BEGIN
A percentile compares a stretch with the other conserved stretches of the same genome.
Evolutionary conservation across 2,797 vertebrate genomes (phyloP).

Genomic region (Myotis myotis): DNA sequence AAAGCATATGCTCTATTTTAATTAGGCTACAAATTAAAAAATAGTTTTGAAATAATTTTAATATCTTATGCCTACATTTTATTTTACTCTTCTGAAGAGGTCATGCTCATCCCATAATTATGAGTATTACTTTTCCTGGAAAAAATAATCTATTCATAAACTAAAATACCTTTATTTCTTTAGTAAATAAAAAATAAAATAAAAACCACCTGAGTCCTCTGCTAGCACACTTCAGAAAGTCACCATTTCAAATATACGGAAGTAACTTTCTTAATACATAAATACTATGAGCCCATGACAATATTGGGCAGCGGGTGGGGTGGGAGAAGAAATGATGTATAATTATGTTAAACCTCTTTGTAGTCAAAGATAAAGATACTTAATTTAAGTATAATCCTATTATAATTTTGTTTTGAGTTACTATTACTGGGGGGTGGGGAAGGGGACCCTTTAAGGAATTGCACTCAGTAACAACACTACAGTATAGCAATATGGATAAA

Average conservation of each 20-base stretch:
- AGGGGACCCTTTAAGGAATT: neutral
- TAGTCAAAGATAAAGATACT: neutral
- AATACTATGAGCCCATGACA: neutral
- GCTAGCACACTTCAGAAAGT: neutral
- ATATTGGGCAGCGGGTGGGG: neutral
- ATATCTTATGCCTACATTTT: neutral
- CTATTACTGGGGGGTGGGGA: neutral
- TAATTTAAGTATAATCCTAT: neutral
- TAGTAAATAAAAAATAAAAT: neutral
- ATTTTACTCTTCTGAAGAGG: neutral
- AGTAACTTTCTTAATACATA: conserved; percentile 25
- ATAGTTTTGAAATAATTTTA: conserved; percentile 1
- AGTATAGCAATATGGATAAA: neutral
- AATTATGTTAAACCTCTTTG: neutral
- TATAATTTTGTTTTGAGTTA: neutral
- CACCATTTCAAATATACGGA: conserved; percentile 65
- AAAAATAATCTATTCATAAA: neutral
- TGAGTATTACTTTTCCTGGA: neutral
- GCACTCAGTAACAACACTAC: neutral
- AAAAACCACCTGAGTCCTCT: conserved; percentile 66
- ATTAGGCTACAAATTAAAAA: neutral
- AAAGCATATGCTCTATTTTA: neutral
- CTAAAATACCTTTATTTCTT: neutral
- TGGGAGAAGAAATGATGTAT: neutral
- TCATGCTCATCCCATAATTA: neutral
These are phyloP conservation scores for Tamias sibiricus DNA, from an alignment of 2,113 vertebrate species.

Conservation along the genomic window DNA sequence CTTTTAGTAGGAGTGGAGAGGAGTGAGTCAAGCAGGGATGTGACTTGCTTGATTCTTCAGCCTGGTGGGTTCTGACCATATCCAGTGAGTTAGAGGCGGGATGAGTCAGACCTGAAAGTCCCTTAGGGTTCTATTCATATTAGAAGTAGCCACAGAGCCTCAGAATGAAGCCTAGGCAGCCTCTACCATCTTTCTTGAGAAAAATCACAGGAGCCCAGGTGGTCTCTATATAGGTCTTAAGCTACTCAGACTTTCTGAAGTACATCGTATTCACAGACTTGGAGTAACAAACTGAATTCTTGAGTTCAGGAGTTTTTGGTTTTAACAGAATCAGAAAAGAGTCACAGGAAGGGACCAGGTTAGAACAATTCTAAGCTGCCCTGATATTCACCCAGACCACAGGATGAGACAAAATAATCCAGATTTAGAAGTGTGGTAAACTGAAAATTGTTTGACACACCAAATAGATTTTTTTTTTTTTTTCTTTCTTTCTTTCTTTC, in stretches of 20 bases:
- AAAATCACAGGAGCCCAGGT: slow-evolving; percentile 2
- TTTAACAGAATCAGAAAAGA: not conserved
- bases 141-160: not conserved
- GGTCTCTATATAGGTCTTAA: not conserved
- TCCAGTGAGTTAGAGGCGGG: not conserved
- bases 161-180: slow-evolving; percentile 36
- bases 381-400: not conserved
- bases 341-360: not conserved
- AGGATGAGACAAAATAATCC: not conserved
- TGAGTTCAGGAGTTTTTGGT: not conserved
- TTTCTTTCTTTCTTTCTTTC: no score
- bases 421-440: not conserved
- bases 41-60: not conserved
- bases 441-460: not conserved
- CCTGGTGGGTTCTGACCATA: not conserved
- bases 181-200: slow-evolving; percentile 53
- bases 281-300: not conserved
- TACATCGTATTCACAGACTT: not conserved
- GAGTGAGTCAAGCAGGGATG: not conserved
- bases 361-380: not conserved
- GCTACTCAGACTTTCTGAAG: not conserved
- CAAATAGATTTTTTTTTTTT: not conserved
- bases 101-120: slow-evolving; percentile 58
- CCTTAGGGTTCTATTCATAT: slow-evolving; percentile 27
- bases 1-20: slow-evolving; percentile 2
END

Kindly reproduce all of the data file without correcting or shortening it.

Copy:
A percentile compares a stretch with the other conserved stretches of the same genome.
Evolutionary conservation across 2,797 vertebrate genomes (phyloP).

Genomic region (Myotis myotis): DNA sequence AAAGCATATGCTCTATTTTAATTAGGCTACAAATTAAAAAATAGTTTTGAAATAATTTTAATATCTTATGCCTACATTTTATTTTACTCTTCTGAAGAGGTCATGCTCATCCCATAATTATGAGTATTACTTTTCCTGGAAAAAATAATCTATTCATAAACTAAAATACCTTTATTTCTTTAGTAAATAAAAAATAAAATAAAAACCACCTGAGTCCTCTGCTAGCACACTTCAGAAAGTCACCATTTCAAATATACGGAAGTAACTTTCTTAATACATAAATACTATGAGCCCATGACAATATTGGGCAGCGGGTGGGGTGGGAGAAGAAATGATGTATAATTATGTTAAACCTCTTTGTAGTCAAAGATAAAGATACTTAATTTAAGTATAATCCTATTATAATTTTGTTTTGAGTTACTATTACTGGGGGGTGGGGAAGGGGACCCTTTAAGGAATTGCACTCAGTAACAACACTACAGTATAGCAATATGGATAAA

Average conservation of each 20-base stretch:
- AGGGGACCCTTTAAGGAATT: neutral
- TAGTCAAAGATAAAGATACT: neutral
- AATACTATGAGCCCATGACA: neutral
- GCTAGCACACTTCAGAAAGT: neutral
- ATATTGGGCAGCGGGTGGGG: neutral
- ATATCTTATGCCTACATTTT: neutral
- CTATTACTGGGGGGTGGGGA: neutral
- TAATTTAAGTATAATCCTAT: neutral
- TAGTAAATAAAAAATAAAAT: neutral
- ATTTTACTCTTCTGAAGAGG: neutral
- AGTAACTTTCTTAATACATA: conserved; percentile 25
- ATAGTTTTGAAATAATTTTA: conserved; percentile 1
- AGTATAGCAATATGGATAAA: neutral
- AATTATGTTAAACCTCTTTG: neutral
- TATAATTTTGTTTTGAGTTA: neutral
- CACCATTTCAAATATACGGA: conserved; percentile 65
- AAAAATAATCTATTCATAAA: neutral
- TGAGTATTACTTTTCCTGGA: neutral
- GCACTCAGTAACAACACTAC: neutral
- AAAAACCACCTGAGTCCTCT: conserved; percentile 66
- ATTAGGCTACAAATTAAAAA: neutral
- AAAGCATATGCTCTATTTTA: neutral
- CTAAAATACCTTTATTTCTT: neutral
- TGGGAGAAGAAATGATGTAT: neutral
- TCATGCTCATCCCATAATTA: neutral
These are phyloP conservation scores for Tamias sibiricus DNA, from an alignment of 2,113 vertebrate species.

Conservation along the genomic window DNA sequence CTTTTAGTAGGAGTGGAGAGGAGTGAGTCAAGCAGGGATGTGACTTGCTTGATTCTTCAGCCTGGTGGGTTCTGACCATATCCAGTGAGTTAGAGGCGGGATGAGTCAGACCTGAAAGTCCCTTAGGGTTCTATTCATATTAGAAGTAGCCACAGAGCCTCAGAATGAAGCCTAGGCAGCCTCTACCATCTTTCTTGAGAAAAATCACAGGAGCCCAGGTGGTCTCTATATAGGTCTTAAGCTACTCAGACTTTCTGAAGTACATCGTATTCACAGACTTGGAGTAACAAACTGAATTCTTGAGTTCAGGAGTTTTTGGTTTTAACAGAATCAGAAAAGAGTCACAGGAAGGGACCAGGTTAGAACAATTCTAAGCTGCCCTGATATTCACCCAGACCACAGGATGAGACAAAATAATCCAGATTTAGAAGTGTGGTAAACTGAAAATTGTTTGACACACCAAATAGATTTTTTTTTTTTTTTCTTTCTTTCTTTCTTTC, in stretches of 20 bases:
- AAAATCACAGGAGCCCAGGT: slow-evolving; percentile 2
- TTTAACAGAATCAGAAAAGA: not conserved
- bases 141-160: not conserved
- GGTCTCTATATAGGTCTTAA: not conserved
- TCCAGTGAGTTAGAGGCGGG: not conserved
- bases 161-180: slow-evolving; percentile 36
- bases 381-400: not conserved
- bases 341-360: not conserved
- AGGATGAGACAAAATAATCC: not conserved
- TGAGTTCAGGAGTTTTTGGT: not conserved
- TTTCTTTCTTTCTTTCTTTC: no score
- bases 421-440: not conserved
- bases 41-60: not conserved
- bases 441-460: not conserved
- CCTGGTGGGTTCTGACCATA: not conserved
- bases 181-200: slow-evolving; percentile 53
- bases 281-300: not conserved
- TACATCGTATTCACAGACTT: not conserved
- GAGTGAGTCAAGCAGGGATG: not conserved
- bases 361-380: not conserved
- GCTACTCAGACTTTCTGAAG: not conserved
- CAAATAGATTTTTTTTTTTT: not conserved
- bases 101-120: slow-evolving; percentile 58
- CCTTAGGGTTCTATTCATAT: slow-evolving; percentile 27
- bases 1-20: slow-evolving; percentile 2